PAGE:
In this blog entry, I am venturing into deep water without a life jacket, because I'm not an encoder, and I don't play one on TV. To keep things simple, I'm only going to discuss US standards (NTSC). European standards (PAL and Secam) only make matters worse.

The aspect ratio is the ratio between the number of pixels horizontally and the number of pixels vertically. This can be expressed as the actual number of pixels (e.g., 1280 x 720), as a ratio of whole numbers (e.g, 16:9), or as a ratio against one (e.g., 1.77:1). The last one is only approximate, because the decimal digits repeat indefinitely.

Up until the 1950s, aspect ratios were fixed at 4:3 (1.33:1), the so-called Academy Ratio, because everything was done on 16mm or 35mm film stock, and the frame size was 1.33:1. In the early 1950s, the movie industry created a raft of wide-screen formats - Cinemascope, VistaVision, Panavision, etc - at a variety of aspect ratios, including 2.40:1, 1.85:1, and 1.66:1. Some of these were done by anamorphically stretching the 35mm film stock, using special lenses; others used wider film stock, such as 65mm or 70mm. TV production retained 1.33:1 until this century. Wide-screen content such as movies had to be presented by one of two techniques - letterboxing, which showed the wide-screen image on a subset of the TV screen, with black bars and top and bottom; or pan-and-scan, which moved the viewpoint around to show the "essential" part of wide-screen image on the full TV screen.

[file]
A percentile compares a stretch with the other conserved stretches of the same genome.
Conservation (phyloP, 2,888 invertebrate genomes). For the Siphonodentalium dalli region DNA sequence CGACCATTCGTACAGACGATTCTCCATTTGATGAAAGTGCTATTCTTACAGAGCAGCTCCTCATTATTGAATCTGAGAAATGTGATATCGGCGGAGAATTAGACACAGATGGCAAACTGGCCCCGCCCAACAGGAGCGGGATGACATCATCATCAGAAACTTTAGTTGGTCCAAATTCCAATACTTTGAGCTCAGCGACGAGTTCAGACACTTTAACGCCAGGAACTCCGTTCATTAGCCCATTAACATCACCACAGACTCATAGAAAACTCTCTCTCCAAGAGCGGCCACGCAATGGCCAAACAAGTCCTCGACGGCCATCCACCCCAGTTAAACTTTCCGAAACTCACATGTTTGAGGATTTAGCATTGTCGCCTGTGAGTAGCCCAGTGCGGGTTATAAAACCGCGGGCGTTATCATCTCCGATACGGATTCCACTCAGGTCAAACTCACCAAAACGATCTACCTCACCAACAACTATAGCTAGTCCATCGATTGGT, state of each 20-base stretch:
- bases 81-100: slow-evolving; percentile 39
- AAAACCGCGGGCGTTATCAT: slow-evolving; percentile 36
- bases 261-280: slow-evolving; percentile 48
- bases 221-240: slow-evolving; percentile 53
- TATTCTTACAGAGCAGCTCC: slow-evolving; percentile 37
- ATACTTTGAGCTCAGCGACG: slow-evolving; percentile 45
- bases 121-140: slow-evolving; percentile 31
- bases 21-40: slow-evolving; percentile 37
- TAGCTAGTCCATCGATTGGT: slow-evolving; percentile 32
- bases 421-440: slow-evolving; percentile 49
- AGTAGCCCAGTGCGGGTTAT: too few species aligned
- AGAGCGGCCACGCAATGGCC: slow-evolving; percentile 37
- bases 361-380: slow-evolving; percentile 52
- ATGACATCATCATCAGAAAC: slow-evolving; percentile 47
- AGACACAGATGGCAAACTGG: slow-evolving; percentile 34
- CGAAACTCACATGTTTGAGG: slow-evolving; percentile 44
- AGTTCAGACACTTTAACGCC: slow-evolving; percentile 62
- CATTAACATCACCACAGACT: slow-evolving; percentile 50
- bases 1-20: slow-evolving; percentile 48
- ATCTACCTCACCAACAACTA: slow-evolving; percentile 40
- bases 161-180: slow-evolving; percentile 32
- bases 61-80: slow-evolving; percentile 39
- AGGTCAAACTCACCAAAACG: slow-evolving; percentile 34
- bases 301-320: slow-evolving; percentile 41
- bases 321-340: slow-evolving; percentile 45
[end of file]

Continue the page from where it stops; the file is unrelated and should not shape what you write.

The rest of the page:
The Japanese analog home-media formats - VHS tape and laserdiscs - were invented when all TVs were 1.33:1, and they basically copied the NTSC standard. Thus, it was fairly common for VHS tapes of wide-screen movies to be offered in two versions, letterboxed and pan-and-scan. (Laserdiscs were more typically letterboxed, because TV screens were bigger by then.) For fansubbers, then, there is (or should be) no issue about the aspect ratio of VHS and laserdisc-sourced material - it's 4:3 (1.33:1) prior to any cropping or upscaling.

Starting in 1984, Dr. Kerns Powers of the SMPTE Working Group on High-Definition Electronic Production proposed 16:9 (1.77:1) as a suitable wide-screen compromise between the US de-facto standard (1.85:1), the European standard (1.66:1), and the older Academy ratio (1.33:1). Driven by the EU, the proposal gained traction and became the standard for HDTV broadcasts, at 1280 x 720 or 1920 x 1080. And in the mid-1990s, the proposal was sufficiently far advanced that it was supported by the spanking new DVD standard.